Dramatica : Yes, any time communication is attached to a point of view, you are making a statement or an argument.
Dramatica : Statements are “tales”, arguments are “stories” So a ballad is just as good a form for a tale or an argument as any other, and Dramatica would equally apply.
Grn Skier : Dramatica – I E-mailed last week for info. on getting updated Theory manual – no response yet! Help?
Dramatica : Hmmmm… You should have gotten a response. Send E-mail to Mark@screenplay.com He handles that end.
Dramatica : Sure, T…
Dramatica : A variation is just the topic of consideration, such as morality or instinct. As such, it has no context and one variation is as good as another. But in a story, one of those topics will be THE topic of consideration that the story is all about and that will be the “range”. Why do we call it a range? Well, if you look at Domain as a perspective on the problem then Concern is the specific area of concern about the problem and Range is the part of that area of concern in which considerations range. Also, because there are four throughlines each, one of the four points of view each one will have it’s own Domain, Concern, Range, and even Problem. In fact, the four points of view are like four people standing around a bowl of water in which a stick has been partially submerged. The stick appears bent from some angles and straight from others because of refraction but only when all four views are “quadrangulated” can we tell if the stick is really bent or really straight. It is the old three blind men and an elephant only with an objective four views instead of the subjective three. So, each view will see the point of entry the angle above water and the direction relative to the bowl from a different angle.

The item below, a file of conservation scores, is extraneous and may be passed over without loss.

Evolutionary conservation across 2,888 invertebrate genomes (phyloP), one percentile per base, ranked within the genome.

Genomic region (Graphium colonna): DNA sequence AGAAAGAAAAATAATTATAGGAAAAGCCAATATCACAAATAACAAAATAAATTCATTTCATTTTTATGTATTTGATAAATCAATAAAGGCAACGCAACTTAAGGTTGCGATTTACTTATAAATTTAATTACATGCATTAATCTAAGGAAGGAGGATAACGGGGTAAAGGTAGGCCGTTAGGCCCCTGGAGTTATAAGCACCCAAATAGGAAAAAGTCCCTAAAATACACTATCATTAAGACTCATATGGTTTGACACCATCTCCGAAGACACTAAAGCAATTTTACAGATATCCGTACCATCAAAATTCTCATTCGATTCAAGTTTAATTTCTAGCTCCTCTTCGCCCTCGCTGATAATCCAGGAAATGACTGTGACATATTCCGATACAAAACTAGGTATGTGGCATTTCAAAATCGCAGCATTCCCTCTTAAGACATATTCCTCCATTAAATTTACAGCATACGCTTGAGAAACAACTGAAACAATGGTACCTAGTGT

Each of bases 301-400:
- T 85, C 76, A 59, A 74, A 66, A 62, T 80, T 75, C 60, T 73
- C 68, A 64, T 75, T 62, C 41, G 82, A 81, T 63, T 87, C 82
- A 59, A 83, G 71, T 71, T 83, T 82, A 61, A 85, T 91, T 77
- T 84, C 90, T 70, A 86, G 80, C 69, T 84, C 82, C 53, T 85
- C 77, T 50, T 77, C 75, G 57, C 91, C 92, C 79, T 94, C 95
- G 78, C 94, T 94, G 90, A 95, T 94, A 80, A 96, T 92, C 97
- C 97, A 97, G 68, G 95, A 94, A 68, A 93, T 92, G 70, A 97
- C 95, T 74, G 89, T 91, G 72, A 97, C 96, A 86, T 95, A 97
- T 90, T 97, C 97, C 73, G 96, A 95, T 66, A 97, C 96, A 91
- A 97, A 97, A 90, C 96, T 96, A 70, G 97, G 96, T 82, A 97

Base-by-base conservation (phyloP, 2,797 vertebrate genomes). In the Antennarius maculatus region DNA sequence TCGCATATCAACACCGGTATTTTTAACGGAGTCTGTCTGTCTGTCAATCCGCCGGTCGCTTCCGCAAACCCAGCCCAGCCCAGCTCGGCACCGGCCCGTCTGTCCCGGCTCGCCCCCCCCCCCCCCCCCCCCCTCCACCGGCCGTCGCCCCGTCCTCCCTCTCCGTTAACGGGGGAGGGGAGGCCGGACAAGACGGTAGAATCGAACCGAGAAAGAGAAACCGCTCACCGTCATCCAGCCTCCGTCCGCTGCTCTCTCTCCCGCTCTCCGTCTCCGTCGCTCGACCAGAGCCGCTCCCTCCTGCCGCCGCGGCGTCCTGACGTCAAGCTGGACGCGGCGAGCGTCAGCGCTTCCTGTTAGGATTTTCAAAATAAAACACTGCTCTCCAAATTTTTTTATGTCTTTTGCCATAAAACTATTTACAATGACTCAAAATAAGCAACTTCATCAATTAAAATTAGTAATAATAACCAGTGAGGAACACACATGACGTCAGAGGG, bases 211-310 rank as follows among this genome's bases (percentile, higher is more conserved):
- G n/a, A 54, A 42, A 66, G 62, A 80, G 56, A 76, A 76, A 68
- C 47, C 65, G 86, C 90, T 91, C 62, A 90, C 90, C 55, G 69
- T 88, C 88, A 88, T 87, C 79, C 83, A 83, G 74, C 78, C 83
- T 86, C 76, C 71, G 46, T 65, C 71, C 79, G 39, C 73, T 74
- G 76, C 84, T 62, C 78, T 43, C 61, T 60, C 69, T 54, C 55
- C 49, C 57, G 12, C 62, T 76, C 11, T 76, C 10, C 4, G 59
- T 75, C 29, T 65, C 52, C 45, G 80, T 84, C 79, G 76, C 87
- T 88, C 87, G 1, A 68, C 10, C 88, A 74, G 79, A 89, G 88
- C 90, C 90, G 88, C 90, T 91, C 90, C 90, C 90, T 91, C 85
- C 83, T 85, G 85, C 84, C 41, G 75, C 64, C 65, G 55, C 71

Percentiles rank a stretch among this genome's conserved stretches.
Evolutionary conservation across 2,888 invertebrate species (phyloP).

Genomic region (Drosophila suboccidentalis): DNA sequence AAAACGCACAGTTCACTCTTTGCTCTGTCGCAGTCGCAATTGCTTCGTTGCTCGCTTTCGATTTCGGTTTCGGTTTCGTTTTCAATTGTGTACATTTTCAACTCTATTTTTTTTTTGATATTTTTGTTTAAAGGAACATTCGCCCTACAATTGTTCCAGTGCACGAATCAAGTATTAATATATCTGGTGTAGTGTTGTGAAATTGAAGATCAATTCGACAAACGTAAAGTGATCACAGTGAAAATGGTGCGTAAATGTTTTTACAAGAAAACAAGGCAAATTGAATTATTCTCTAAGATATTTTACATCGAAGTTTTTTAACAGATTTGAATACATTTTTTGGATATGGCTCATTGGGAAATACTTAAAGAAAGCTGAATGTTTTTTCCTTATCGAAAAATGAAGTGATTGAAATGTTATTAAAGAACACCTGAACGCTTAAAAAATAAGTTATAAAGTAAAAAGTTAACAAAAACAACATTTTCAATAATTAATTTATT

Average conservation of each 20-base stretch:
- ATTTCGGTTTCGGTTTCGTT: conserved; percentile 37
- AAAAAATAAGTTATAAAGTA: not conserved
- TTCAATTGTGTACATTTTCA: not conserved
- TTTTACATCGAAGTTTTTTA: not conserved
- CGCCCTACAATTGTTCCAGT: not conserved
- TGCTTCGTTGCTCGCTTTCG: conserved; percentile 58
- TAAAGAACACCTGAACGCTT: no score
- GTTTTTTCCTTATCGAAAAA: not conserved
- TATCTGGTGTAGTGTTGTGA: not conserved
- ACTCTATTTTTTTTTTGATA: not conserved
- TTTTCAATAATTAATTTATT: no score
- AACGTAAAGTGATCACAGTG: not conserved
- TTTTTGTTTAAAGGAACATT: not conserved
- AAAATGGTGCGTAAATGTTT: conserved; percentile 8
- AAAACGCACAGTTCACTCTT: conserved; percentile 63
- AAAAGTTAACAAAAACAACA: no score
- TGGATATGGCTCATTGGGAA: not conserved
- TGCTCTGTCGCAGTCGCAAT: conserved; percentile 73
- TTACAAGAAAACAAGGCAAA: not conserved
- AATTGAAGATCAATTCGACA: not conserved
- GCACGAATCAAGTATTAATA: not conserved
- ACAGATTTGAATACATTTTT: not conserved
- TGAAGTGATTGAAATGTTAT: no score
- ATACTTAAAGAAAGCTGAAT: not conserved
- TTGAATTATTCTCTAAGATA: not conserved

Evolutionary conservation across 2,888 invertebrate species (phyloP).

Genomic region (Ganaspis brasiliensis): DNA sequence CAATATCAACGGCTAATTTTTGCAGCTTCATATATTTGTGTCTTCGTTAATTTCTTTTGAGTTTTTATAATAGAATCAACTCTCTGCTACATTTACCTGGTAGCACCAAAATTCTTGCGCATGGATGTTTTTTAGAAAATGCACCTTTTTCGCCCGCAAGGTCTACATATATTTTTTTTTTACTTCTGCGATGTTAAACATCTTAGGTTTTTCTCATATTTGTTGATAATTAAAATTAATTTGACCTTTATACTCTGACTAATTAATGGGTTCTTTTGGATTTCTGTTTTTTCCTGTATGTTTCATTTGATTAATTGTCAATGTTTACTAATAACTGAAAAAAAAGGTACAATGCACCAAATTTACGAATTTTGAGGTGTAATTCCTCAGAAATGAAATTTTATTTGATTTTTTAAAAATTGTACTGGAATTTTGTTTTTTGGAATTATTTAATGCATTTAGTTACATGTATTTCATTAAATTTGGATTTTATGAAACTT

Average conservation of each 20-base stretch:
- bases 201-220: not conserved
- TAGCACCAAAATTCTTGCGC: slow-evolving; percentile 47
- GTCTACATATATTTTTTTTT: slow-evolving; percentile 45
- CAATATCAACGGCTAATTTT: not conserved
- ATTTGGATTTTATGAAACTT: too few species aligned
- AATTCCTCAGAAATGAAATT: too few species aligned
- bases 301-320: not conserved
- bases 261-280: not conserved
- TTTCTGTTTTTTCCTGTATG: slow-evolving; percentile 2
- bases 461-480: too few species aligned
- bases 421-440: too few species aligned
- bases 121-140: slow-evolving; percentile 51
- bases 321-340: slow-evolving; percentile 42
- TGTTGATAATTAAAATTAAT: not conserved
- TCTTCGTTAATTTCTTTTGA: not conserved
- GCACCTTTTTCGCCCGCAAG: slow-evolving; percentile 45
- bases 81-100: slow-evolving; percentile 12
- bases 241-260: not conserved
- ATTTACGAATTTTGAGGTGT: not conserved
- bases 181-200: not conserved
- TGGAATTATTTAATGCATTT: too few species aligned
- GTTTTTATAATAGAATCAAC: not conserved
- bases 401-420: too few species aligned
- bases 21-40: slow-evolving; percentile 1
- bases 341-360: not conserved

TBUDDHIST : Better to have three blind man than one.
But what if we had three elephants? Or one elephant one horse and one snake? Only having that fourth view the Objective view the seeing man could you pull it all together. Come to think of it, what would you get if you pulled together an elephant, a horse and a snake? Congress, probably!
TBUDDHIST : We don’t need a snake party!
Grn Skier : Like that was a joke – we already have that combination.
TBUDDHIST : Right.
Mickhadick : You’d get a sexy, talkative person that sleeps any place they want!
Dramatica : LOL!
TBUDDHIST : Great.
Mickhadick : And craps up a storm.
Dramatica : Now, now…
Mickhadick : Newt Gingrich in a negligee.
Grn Skier : Sick.
Dramatica : Hmmmm… stagnates the imagination…. Okay, back to story… any last questions?
Mickhadick : Technical question…
Dramatica : Yes, there is in D Pro.. which do you have Pro or lite?
Mickhadick : …Lite…
Dramatica : Well in Pro, when you go into the story engine you can click on a little lock symbol next to any term you like and then hit the “clear” button and it will open up all the unlocked choices to as many options as are available, constrained only by the impact of the items you have locked.